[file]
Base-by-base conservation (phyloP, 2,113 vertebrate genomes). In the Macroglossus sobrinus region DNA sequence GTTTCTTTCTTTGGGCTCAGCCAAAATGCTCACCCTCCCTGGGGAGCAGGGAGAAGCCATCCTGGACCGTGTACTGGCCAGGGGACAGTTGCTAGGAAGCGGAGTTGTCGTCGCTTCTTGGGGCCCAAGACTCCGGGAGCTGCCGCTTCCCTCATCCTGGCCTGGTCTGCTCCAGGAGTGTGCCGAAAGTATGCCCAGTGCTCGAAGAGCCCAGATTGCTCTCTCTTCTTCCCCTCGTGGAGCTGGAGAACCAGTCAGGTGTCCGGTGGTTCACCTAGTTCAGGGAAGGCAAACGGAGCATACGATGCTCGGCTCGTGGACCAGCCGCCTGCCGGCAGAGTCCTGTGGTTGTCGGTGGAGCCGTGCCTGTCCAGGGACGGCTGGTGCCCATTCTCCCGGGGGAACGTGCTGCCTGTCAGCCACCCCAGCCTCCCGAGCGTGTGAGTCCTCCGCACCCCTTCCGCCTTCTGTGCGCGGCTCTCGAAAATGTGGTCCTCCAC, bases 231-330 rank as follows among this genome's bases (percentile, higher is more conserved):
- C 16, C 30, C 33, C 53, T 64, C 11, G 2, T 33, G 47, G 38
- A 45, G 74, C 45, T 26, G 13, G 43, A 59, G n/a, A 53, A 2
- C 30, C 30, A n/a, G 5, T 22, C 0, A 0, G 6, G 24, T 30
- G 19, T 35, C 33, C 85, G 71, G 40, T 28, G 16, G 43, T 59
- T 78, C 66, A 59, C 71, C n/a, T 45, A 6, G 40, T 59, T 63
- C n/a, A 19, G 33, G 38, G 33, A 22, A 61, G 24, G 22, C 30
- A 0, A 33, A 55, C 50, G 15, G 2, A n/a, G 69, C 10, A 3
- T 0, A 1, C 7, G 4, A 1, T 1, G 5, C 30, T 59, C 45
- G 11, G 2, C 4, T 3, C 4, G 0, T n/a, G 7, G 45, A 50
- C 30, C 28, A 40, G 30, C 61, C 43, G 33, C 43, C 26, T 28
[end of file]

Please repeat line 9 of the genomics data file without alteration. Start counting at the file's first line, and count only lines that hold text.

- T 0, A 1, C 7, G 4, A 1, T 1, G 5, C 30, T 59, C 45